NEW OFFICIAL MAP OF SOUTH SUDAN EXTENDS TO 1956 BOUNDARIES
The government of South Sudan last week launched their first official map for the country which attained independence from their former slave masters in Khartoum only in July last year. The Council of Ministers meeting a week ago, otherwise known as cabinet, approved the new map which has already prompted outbursts of anger and hate from the regime in Khartoum, which itself is intent to annex part of the traditional South, which can be traced back to the 1956 boundaries between north and south.
A total of 6 disputed areas are shown as part of the South, including those mentioned under the CPA of 2005, which were due to decide also on their future, a plan however thwarted by Khartoum which is presently engaged in a war of attrition against the Southern people and is using ethnic cleansing through murder, rape, looting and burning by their loyalist militias and army units.
These include oil rich Abyei, as well as South Kordofan, Blue Nile and the Nuba mountains, but notably also the Heglig area over which a brief border war broke out a month ago, and where most of Khartoums present oil riches come from. Juba credible lays claims to the 1956 maps on record and insists Khartoum annexed Heglig while stuffing the other areas with loyalists after forcefully displacing tens of thousands of people who would be eligible to vote in a referendum or participate in consultations as agreed under the Comprehensive Peace Agreement of 2005, which ended the decades long civil war between northern aggressors and the southern liberation movement.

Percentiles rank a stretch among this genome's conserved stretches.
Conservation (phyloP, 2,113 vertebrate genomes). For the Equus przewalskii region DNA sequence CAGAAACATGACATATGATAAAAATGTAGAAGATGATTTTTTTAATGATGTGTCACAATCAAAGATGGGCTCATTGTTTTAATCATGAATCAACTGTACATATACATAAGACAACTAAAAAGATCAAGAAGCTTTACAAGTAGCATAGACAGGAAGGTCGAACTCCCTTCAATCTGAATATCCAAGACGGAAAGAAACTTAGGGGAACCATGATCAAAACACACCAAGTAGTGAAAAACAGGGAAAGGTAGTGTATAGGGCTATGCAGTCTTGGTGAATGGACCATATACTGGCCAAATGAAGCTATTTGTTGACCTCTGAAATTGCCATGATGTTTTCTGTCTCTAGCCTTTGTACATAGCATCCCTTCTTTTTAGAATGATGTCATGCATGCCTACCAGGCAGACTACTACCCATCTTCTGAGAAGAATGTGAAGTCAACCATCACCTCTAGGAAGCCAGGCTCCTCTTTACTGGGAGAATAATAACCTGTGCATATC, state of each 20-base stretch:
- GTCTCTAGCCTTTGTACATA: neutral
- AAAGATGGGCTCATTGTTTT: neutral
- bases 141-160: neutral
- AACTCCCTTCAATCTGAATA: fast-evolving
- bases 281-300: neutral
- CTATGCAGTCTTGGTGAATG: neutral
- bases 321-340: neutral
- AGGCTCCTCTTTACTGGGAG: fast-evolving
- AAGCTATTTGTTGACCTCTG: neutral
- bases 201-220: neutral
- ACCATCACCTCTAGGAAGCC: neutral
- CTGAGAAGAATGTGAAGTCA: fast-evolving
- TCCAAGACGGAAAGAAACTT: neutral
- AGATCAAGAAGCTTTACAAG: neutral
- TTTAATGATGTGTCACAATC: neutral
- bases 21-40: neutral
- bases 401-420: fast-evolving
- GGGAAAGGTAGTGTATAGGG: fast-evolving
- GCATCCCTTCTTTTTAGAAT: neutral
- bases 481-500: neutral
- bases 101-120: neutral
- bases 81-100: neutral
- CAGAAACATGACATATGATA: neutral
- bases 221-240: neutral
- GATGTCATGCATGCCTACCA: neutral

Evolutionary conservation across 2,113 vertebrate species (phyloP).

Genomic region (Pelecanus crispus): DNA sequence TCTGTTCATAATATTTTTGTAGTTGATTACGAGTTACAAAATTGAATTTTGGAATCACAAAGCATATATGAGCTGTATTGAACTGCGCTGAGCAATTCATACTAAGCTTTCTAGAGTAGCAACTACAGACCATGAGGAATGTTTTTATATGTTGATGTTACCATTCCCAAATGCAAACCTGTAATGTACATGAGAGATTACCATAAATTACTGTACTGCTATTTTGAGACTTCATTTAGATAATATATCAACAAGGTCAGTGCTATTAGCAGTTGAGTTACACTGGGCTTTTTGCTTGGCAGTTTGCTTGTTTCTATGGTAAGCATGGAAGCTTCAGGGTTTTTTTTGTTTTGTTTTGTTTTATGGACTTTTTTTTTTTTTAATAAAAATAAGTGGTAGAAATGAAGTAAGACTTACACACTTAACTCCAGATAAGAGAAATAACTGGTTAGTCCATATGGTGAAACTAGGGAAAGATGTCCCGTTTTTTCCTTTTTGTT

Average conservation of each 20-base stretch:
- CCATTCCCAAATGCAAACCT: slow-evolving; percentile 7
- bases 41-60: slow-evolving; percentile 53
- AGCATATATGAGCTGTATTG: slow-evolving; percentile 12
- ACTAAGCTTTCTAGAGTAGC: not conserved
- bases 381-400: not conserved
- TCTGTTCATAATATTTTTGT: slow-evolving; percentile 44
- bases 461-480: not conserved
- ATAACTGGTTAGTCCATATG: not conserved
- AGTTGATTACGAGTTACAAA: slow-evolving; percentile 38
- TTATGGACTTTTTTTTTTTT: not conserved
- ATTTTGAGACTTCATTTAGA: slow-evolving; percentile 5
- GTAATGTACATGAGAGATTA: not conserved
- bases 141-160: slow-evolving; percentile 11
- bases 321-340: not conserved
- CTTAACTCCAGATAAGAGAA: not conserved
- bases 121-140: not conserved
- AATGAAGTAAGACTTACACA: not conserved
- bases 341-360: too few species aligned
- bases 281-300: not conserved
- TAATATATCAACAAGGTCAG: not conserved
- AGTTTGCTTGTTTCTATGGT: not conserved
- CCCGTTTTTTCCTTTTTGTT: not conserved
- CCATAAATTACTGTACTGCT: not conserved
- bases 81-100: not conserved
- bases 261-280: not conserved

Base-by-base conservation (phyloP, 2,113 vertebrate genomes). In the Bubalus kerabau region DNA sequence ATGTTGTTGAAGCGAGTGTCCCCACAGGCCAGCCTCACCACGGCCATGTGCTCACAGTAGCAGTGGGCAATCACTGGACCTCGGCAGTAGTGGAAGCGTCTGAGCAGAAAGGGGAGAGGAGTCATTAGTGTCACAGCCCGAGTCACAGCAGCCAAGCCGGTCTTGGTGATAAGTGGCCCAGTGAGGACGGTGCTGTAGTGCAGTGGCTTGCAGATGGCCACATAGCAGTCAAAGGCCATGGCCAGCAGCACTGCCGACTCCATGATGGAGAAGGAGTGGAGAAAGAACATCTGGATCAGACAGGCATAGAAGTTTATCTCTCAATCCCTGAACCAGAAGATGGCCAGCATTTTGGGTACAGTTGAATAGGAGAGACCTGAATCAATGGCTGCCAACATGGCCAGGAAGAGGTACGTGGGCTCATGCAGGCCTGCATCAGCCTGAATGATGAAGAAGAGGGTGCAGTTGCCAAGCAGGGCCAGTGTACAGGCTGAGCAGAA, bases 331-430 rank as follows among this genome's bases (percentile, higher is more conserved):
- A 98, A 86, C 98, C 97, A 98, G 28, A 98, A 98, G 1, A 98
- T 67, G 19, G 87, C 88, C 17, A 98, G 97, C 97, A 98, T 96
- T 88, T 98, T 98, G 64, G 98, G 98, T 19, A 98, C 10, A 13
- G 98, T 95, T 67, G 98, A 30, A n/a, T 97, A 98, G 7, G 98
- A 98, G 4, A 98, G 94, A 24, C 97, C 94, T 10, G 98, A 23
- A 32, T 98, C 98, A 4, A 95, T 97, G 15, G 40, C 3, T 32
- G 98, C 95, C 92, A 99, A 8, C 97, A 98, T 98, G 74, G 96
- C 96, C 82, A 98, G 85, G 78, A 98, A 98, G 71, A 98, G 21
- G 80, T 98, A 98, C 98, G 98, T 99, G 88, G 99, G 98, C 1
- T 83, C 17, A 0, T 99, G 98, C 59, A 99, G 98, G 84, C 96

Further information received from Juba also speaks of a lack of progress of border demarcation, a process too set out under the CPA but only, according to a reliable source, completed to less than 40 percent, with others putting the threshold even lower, leaving large parts of the frontier unmarked, in particular those claimed by both parties.
Pointers to the border war between Ethiopia and Eritrea were swiftly made, and while there arbitration did set out a recommended border line, many of the exact locations continue to be under occupation by the respective sides.
For South Sudan too calls have been made to go to arbitration over the exact border line, a process supported by the Juba government but hitherto rejected by the regime in Khartoum, which sees itself as the pariah they truly are when it comes to the international arena, therefore afraid of not getting what they are seeking now by force.
Said a Juba based journalist in a communication to this correspondent overnight: The Juba government is also now suspicious of the world community over their hands off attitude towards Khartoum, allowing them to raid and bomb with impunity, commit genocide and ethnic cleansing in South Kordofan, Blue Nile and the Nuba Mountains, occupying Abyei illegally and siphoning away their oil. Ban Ki Moon in fact has been described as the new Chamberlain, who tried to appease Hitler instead of standing up to him, and the UN Secretary General is fast losing the respect of the South over his rhetoric against them and hardly saying much about the atrocities Khartoum is committing. If arbitration is to come maybe it can be impartially dealt with at The Hague but under UN auspices directly it seems a non starter for lack of confidence in their impartiality.
Be that as it may, and no presuming any outcome, visitors to the South Sudan will soon be able to buy the new map and can then see for themselves what territory the Republic of South Sudan is claiming to be their own. Watch this space.